Credit: X-ray: NASA/CXC/Leiden Univ./F. de Gasperin et al;
Optical: SDSS; Radio: LOFAR/ASTRON, NCRA/TIFR/GMRT
USS Enterprise NCC 1701
Credit: Smithsonian National
Air & Space Museum
Hidden in a distant galaxy cluster collision are wisps of gas resembling the starship Enterprise — an iconic spaceship from the "Star Trek" franchise.
Galaxy clusters — cosmic structures containing hundreds or even thousands of galaxies — are the largest objects in the Universe held together by gravity. Multi-million-degree gas fills the space in between the individual galaxies. The mass of the hot gas is about six times greater than that of all the galaxies combined. This superheated gas is invisible to optical telescopes, but shines brightly in X-rays, so an X-ray telescope like NASA's Chandra X-ray Observatory is required to study it.
Einstein Observatory/HEAO 2
On November 13, 1978, the High Energy Astrophysical Observatory 2 (HEAO-2) blasted into space from Cape Canaveral, Florida. Renamed the Einstein Observatory after it was successfully placed into orbit, this was the first fully imaging telescope dedicated to looking at X-rays beyond the Sun.
The Einstein Observatory and the Smithsonian Astrophysical Observatory (SAO), part of the Harvard-Smithsonian Center for Astrophysics in Cambridge, Mass., are forever linked. The telescope was conceived, proposed to NASA, run by, and its data processed by SAO. The original conception for Einstein came from a group at the American Science & Engineering company, led by Nobel Prize-winner Riccardo Giacconi, which moved to SAO in 1973. SAO’s Leon van Speybroeck, who would later become the Telescope Scientist for Chandra, designed the telescope for Einstein.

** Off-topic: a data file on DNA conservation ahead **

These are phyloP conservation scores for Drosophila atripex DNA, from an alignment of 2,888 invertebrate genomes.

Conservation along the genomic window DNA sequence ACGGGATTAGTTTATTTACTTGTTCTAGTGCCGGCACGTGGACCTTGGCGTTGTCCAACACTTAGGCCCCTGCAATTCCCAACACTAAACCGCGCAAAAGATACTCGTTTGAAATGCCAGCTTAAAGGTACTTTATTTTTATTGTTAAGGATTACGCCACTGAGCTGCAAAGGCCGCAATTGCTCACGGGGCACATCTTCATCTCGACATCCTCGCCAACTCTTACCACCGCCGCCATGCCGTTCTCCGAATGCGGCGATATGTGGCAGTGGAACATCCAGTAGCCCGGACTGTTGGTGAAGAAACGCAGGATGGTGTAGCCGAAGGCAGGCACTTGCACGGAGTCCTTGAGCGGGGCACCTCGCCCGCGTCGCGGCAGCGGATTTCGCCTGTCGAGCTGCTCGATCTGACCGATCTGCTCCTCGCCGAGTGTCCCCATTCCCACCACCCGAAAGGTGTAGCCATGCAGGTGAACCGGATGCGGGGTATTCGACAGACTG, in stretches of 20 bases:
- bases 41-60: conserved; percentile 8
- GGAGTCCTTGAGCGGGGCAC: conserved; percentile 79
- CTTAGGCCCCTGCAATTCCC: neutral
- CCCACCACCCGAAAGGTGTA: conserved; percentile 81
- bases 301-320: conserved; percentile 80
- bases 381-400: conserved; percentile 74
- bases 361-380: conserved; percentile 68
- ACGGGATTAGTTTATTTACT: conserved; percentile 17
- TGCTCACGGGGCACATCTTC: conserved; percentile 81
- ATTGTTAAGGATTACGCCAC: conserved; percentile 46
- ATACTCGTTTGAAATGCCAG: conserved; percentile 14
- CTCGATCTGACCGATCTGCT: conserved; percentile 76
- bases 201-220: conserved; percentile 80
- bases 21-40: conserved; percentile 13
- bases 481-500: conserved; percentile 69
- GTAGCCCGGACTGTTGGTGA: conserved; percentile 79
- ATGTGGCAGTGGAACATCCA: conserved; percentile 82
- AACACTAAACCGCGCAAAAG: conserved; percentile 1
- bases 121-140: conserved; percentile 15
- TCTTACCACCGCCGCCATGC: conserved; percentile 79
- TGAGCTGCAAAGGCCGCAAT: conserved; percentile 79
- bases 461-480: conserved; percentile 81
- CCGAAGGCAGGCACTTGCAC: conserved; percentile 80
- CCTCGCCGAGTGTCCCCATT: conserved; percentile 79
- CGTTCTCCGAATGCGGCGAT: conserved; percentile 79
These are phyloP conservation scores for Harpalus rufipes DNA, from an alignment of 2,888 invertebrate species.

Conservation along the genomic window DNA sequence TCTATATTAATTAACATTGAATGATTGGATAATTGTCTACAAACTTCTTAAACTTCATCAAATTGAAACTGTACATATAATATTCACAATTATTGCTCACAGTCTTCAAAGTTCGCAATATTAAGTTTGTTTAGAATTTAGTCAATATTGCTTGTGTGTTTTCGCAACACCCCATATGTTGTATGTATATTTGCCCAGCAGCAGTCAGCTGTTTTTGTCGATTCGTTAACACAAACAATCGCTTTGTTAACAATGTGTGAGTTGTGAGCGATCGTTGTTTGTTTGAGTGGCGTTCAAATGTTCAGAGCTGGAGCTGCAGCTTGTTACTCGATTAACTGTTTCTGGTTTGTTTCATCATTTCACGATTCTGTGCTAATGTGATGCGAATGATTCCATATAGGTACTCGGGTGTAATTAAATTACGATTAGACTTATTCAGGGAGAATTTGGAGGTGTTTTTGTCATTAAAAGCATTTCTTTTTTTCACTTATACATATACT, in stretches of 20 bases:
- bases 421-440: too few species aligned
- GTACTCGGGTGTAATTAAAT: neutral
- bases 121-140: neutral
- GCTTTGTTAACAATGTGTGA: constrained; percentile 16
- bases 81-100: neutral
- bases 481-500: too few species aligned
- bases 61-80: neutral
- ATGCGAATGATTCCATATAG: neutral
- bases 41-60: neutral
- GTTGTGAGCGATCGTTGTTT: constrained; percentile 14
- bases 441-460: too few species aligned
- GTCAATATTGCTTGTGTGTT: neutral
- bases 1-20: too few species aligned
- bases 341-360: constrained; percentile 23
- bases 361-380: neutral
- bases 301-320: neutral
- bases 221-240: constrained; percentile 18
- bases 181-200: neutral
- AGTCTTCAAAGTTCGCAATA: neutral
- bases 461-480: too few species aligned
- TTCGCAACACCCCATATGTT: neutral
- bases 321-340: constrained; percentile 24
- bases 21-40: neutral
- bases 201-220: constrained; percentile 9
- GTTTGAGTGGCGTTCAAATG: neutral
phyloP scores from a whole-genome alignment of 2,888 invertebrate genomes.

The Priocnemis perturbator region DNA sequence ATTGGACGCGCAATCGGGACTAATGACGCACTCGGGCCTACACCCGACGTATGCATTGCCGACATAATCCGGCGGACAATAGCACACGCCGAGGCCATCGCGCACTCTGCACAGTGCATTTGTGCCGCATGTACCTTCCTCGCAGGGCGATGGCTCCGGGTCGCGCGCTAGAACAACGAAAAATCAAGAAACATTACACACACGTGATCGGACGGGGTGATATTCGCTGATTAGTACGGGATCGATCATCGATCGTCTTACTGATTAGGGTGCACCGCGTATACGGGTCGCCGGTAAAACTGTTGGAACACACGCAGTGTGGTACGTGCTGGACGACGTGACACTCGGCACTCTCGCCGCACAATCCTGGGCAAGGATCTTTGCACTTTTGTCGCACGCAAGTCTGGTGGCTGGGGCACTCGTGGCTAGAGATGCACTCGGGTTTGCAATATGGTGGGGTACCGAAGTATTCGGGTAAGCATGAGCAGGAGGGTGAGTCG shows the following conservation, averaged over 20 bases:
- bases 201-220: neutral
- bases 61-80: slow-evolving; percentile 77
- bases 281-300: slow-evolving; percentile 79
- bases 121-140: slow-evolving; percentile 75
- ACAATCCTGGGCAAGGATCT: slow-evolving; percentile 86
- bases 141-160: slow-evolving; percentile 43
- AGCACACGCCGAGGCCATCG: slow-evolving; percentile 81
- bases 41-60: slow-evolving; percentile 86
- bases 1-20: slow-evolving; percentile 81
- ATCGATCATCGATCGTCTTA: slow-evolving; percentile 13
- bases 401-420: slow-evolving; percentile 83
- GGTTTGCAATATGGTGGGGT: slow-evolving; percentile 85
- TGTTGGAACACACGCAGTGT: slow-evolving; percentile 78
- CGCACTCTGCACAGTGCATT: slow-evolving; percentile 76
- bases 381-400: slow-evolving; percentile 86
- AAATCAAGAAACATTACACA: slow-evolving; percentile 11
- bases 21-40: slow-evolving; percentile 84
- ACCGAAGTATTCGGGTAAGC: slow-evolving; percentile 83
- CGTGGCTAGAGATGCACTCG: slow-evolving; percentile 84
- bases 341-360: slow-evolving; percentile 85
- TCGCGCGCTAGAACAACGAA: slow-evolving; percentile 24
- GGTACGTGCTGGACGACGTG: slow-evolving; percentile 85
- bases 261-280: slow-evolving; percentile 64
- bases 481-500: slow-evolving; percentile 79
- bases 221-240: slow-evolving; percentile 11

In addition to being the first X-ray telescope capable of making images, Einstein was an extremely important mission for other reasons. For example, the Einstein Observatory set aside about a quarter of its observing time for a “Guest Observer” program. SAO’s Fred Seward headed the Guest Observer program and ensured an open, competitive process that enabled scientists who were not part of the original consortium to propose observations and to analyze Einstein data.
Credit: NASA/CXC/Trinity University/D. Pooley et al.
On October 10th, NASA’s Chandra X-ray Observatory went into “safe mode,” following a glitch on one of the telescope’s gyroscopes. After hard work by the team at the Chandra X-ray Center, the problem was identified and solved, allowed Chandra to resume science observations less than two weeks later on October 21st.
One of the first targets that Chandra looked at after its return to science was PS 0147+4630, a gravitationally-lensed quasar. What is that exactly? A quasar is a supermassive black hole that is rapidly consuming gas from its surroundings. The gas falls into a disk around the black hole where it becomes hot and generates prodigious amounts of radiation. Gravitational lensing is a phenomenon, first predicted by Einstein, where light from a very distant source is bent by a massive intervening object, such as a large galaxy or a galaxy cluster. This creates multiple images of a single, faraway object and amplifies the brightness of the light, acting in some ways as a natural magnifying glass.
It’s that excellent time of year again when skeletons become all the rage. With Halloween just around the corner, the good folks at the Oregon Zoo released a series of X-ray images that show the fascinating — and a little bit spooky — skeletons of some of their animals.
Those of us who work for NASA’s Chandra X-ray Observatory share an affinity for X-ray images. After all, we’ve been in the business of collecting X-rays from space for nearly 20 years. During that time, we’ve observed X-rays coming from material falling into black holes, the remains of exploded stars, galaxies, and much, much more.
What’s the connection between X-rays from a doctor’s (or vet’s office) and those of a space-based telescope? A medical X-ray machine consists of two parts: an X-ray source at one end, and a camera at the other. The body or body part is placed in between. When the X-rays from the source shine, the camera records the X-rays that reach the photographic film or detector.
The Carnival of Space is a round up of astronomy and space-related blogs that started back in 2007. Every week, a different webmaster or blogger hosts the carnival, showcasing articles written on the topic of space. This week, it's our turn to host the Carnival here on the Chandra blog. Enjoy!